For MD5 digest the string coding should be the 32 characters long
   hexadecimal representation of the 128 bits checksum (like
   md5/md5sum stand-alone programs output)

1.4  Practical Considerations

   The header is not compulsory and can be ignored (specially for
   performance considerations)

   If a server uses the header to check incoming POST/PUT
   entity, and the digest does not match it shall issue an 4xx error
   (to be defined)

   If a client uses the header and detects non matching digest
   it shall warn the user explicitly.

2.  Example

    For a body content of "this is a test\n"
    you get :
    ---------
    HTTP/1.0 200 Document follows
    Server: datasrv/dl2.6d99
    Last-Modified: Mon, 16 Oct 1995 15:42:06 GMT
    Content-Type: text/plain
    Content-Length: 15
    Content-Digest: MD5=e19c1283c925b3206685ff522acfe3e6

    this is a test
    ---------


3.  Security

   The purpose of this extension is to improve integrity.
   It does not imply the object has not been forged along with the
   headers. The protection is against accidental modifications and
   not malevolent ones. As there is no a strong cryptographic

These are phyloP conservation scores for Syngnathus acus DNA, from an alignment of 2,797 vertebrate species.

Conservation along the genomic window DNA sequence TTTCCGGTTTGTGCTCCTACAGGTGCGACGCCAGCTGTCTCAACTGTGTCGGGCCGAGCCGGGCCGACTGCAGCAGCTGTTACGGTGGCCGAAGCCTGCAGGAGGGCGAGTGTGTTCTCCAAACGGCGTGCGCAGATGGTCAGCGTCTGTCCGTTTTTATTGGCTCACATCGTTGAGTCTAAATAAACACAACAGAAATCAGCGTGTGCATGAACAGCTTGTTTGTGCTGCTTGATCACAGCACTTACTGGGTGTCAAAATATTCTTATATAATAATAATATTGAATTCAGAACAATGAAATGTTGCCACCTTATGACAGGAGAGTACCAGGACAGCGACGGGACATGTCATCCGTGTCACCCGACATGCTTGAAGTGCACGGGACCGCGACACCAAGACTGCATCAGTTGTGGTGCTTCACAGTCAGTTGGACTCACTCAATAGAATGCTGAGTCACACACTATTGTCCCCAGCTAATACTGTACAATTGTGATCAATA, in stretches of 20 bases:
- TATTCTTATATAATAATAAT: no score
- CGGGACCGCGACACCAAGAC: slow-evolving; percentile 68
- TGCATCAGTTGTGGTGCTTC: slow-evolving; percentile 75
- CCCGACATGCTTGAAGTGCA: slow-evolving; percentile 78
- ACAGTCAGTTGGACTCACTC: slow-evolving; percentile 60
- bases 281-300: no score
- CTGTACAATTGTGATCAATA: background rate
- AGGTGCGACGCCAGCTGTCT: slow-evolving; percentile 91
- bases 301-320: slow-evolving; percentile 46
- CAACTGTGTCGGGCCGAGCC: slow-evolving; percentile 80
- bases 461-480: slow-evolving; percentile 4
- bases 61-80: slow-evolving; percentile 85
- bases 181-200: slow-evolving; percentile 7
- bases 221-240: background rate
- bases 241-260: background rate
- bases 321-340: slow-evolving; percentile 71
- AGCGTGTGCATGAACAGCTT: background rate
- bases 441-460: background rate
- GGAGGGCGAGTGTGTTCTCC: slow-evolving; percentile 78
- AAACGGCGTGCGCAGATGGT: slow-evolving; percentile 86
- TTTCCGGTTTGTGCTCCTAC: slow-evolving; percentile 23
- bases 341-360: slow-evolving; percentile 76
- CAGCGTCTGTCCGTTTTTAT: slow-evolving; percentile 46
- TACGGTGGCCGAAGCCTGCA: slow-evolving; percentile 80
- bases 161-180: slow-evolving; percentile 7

need, if performance is an issue, it is suggested
   to use MD4 as the digest algorithm to use, though MD5 is
   strongly recommended for compatibility with the broadest
   range of existing implementations.
   Anyway, It is strongly recommended that servers implement the
   digest for HEAD methods, thus allowing a second channel
   verification for documents (You first get the document and check at
   the GET time that the transport has not corrupted it, then you later
   ask an HEAD and thus have a chance to get the digest from a second
   (temporally) channel. This scheme does not prevent against
   redirection and modification of all your traffic but does
   prevent one-shot hijacking).

4. Acknowledgments

   Thanks to Rich Salz, Rohit Khare, Shel Kaphan and others
   from the http WG.
   Comments, suggestions, corrections, additions, etc... are very
   welcome, please send to <dl@hplyot.obspm.fr> and/or the WG at
   <http-wg%cuckoo.hpl.hp.com@hplb.hpl.hp.com>.

5 References

   [1]  T. Berners-Lee, R. T. Fielding, H. Frystyk Nielsen.
        "HyperText Transfer Protocol -- HTTP/1.0"
        Internet-Draft (work in progress), UC Irvine,
        <URL:http://ds.internic.net/internet-drafts/
        draft-ietf-http-v10-spec-00.txt>, March 1995.

   [2] J. Myers and M. Rose, "The Content-MD5 Header Field"
       RFC 1864 Oct 1995.

   [3] Borenstein, N., and N. Freed, "MIME (Multipurpose Internet Mail
       Extensions) Part One: Mechanisms for Specifying and Describing
       the Format of Internet Message Bodies", RFC 1521, Bellcore,
       Innosoft, September 1993.

   [4] Rivest, R., "The MD5 Message-Digest Algorithm", RFC 1321, MIT
       Laboratory for Computer Science and RSA Data Security, Inc.,
       April 1992.



6 Author's Address

   Laurent Demailly
   dl@hplyot.obspm.fr
   Observatoire de Paris
   DESPA - Bat Lyot
   5, pl J. Janssen
   F-92190 Meudon
   France